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An homage to Truffle and its local Ethereum simulator, Ganache!

Homage to Truffle and its local Ethereum simulator

By Kingsley Arinze

Did you know the Truffle local Ethereum simulator was inspired by the original Ethereum testnet? This story and more as we look back on the history of Truffle.

Introduction

Testnets are a fundamental part of the blockchain ecosystem, as they allow dapp and smart contract developers to fully test their applications in an environment that closely resembles the blockchain mainnet, but without the risk of losing real funds.

Local blockchain simulators like Ganache take this a step further by making it possible to run an implementation of the Ethereum Virtual Machine (EVM) on your local machines, leading to faster testing and iteration speed during development.

From the early days of Ethereum, Truffle has established itself as a pioneer in identifying and building the right tooling to further the blockchain ecosystem.

With Layer 2 networks like Arbitrum, Polygon, and Optimism on the rise, there's a need for a more robust testing environment for dapp developers building on both layer 1 and layer 2 networks. New concerns arise, such as bridging between a layer 1 and a layer 2 or bridging between two layer 2s.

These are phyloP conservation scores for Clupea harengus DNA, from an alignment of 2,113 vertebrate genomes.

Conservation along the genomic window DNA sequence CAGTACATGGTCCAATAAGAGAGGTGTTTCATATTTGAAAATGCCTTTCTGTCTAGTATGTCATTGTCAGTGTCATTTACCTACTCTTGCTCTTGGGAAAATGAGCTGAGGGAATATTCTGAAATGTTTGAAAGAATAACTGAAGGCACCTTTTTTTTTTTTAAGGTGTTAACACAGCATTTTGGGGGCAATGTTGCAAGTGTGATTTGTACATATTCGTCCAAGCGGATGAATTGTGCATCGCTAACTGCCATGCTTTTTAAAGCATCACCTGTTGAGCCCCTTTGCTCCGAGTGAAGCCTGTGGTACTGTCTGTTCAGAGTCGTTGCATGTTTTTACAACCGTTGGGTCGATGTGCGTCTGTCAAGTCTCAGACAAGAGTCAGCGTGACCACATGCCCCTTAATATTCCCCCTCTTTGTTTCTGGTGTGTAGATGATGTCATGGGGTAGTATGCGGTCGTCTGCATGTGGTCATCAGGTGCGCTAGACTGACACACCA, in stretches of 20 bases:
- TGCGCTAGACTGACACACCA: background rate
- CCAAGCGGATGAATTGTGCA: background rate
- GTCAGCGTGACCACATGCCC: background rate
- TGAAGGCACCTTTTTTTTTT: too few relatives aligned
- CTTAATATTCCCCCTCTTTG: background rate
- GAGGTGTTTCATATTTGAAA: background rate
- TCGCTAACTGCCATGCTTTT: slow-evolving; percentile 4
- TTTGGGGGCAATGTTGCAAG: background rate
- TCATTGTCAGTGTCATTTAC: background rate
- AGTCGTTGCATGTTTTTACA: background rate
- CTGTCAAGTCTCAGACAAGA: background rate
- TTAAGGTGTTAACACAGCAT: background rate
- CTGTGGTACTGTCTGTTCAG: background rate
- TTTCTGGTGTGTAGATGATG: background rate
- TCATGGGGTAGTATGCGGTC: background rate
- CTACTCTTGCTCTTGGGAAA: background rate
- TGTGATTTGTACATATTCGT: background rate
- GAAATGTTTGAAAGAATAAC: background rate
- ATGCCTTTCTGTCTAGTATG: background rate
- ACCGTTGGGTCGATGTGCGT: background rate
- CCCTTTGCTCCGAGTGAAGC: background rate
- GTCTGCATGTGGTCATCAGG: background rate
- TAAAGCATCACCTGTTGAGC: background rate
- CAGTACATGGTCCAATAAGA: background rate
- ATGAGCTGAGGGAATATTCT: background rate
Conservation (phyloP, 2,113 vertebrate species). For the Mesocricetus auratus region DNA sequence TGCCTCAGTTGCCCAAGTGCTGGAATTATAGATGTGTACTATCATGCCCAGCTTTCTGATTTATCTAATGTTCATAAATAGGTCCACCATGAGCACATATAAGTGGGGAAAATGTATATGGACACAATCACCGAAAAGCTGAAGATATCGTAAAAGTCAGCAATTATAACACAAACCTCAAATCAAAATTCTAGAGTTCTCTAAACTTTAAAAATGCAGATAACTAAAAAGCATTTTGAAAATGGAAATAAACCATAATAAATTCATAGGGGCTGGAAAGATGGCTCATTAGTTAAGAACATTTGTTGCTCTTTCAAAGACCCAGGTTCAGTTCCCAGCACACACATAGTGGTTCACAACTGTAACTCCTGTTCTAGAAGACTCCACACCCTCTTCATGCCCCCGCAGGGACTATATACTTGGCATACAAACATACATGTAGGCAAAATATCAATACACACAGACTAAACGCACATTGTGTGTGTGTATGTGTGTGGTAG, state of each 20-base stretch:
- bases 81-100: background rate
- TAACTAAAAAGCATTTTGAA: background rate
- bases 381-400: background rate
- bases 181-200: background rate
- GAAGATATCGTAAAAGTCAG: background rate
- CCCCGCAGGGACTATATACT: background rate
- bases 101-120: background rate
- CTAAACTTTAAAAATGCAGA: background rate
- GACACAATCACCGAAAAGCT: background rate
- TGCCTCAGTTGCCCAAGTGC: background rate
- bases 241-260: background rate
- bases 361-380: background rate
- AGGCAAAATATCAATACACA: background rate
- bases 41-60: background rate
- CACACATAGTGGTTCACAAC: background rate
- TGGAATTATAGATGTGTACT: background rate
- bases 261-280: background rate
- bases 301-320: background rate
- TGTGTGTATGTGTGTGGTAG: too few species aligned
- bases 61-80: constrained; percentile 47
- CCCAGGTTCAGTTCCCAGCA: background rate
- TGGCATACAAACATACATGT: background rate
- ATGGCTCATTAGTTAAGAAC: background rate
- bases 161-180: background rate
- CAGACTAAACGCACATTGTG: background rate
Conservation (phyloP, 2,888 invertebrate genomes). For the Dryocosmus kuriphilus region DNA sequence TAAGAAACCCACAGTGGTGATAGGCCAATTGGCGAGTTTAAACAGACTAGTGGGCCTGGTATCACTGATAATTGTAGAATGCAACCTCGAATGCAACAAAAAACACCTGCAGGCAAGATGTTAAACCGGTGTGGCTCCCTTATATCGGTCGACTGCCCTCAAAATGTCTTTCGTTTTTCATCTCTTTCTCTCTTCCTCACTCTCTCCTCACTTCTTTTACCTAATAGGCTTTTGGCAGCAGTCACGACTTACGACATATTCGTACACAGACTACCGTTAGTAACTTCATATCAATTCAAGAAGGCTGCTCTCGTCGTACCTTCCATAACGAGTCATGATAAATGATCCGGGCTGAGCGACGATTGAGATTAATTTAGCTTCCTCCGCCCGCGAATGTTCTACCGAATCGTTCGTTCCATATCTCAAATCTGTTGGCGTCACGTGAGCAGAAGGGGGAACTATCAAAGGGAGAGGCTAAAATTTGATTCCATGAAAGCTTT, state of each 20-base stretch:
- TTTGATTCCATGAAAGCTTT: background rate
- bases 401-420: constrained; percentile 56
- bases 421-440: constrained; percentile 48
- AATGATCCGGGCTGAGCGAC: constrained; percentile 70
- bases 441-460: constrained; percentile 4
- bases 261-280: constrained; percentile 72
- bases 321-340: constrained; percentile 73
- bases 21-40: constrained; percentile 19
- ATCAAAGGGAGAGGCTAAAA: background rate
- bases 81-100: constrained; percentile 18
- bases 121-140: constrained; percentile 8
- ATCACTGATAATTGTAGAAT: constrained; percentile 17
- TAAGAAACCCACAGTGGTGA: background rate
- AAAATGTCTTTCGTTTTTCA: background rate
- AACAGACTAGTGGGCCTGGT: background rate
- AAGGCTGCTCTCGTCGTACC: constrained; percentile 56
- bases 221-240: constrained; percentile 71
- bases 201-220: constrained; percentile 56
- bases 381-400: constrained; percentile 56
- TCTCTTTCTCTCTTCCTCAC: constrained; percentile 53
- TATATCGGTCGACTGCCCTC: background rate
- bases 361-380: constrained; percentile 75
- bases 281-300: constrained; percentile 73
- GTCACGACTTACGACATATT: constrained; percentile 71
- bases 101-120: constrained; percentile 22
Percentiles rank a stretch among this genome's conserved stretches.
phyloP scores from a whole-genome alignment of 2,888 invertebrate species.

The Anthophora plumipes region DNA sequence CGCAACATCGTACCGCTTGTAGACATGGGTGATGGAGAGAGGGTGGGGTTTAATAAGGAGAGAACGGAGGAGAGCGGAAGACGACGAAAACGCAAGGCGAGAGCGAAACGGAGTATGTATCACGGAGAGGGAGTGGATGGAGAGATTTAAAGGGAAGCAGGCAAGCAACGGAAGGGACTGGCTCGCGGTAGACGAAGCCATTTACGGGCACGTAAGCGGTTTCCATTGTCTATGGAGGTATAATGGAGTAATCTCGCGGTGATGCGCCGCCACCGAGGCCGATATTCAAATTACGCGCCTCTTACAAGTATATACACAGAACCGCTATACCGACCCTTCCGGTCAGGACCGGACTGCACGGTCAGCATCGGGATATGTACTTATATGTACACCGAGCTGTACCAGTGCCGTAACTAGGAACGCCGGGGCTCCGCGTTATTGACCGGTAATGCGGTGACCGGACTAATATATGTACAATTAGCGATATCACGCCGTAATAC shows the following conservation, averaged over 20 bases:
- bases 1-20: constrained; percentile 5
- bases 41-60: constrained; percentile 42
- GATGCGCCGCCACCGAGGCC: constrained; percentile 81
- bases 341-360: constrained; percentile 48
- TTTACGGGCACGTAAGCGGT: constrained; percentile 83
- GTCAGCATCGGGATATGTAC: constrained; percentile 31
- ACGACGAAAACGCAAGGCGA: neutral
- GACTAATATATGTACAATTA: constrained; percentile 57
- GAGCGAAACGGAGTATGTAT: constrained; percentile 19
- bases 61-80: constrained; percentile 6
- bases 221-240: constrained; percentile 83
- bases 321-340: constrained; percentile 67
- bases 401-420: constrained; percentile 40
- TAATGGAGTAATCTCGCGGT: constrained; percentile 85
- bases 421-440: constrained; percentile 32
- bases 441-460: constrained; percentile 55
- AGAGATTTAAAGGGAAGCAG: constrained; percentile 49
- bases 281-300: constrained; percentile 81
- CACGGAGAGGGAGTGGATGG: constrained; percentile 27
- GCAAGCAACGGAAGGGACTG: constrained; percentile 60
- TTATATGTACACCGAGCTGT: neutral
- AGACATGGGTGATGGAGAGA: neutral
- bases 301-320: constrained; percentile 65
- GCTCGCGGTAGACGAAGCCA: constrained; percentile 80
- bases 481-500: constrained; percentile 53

This blog tells the story of the early days of the Truffle local Ethereum simulator, Ganache, how it started, who and what contributed to its growth, and how it has evolved into becoming the center of the Ethereum development experience. We’ll also touch on what the future holds for the simulator and Truffle as we seek to support and build a multi-chain future.

Eth-testRPC - The first Ethereum local simulator

The first Ethereum local simulator was created by Truffle’s founder, Tim Coulter. It was derived from original Python scripts that were written by the CTO and Founder of Gnosis, Stefan D George, during the early days of ConsenSys - days that Tim refers to as “the days of throwing cupcakes at the wall to see which could stick.” Eth-testRPC stuck!

Eth-testRPC was first introduced to the world by Tim at DevCon1 in January 2016. At the conference, Tim presented Dappstore, a before its time marketplace for dapps, and revealed how the Eth-testRPC had helped make it possible.

But this was only some days before Tim was about to give up on his Dappstore due to issues with the local simulator not responding to requests. It was around this time that Tim discovered an alternative, which although responded to RPC requests, required a lot of rewrites and fixes for it to work as intended. This local simulator was Etherism.

Etherism and the EthereumJS community - The entrance of Ethereum into the Javascript ecosystem

Etherism was created in September 2015 by Luris Matias and became Tim’s new obsession. Tim needed additional features and RPC methods to support his Dappstore, but since his custom-built simulator wasn’t working as intended, he immediately started contributing to the EtherSim repository.

About the same time, EthereumJS, a new community of Javascript developers and Ethereum enthusiasts, began to form.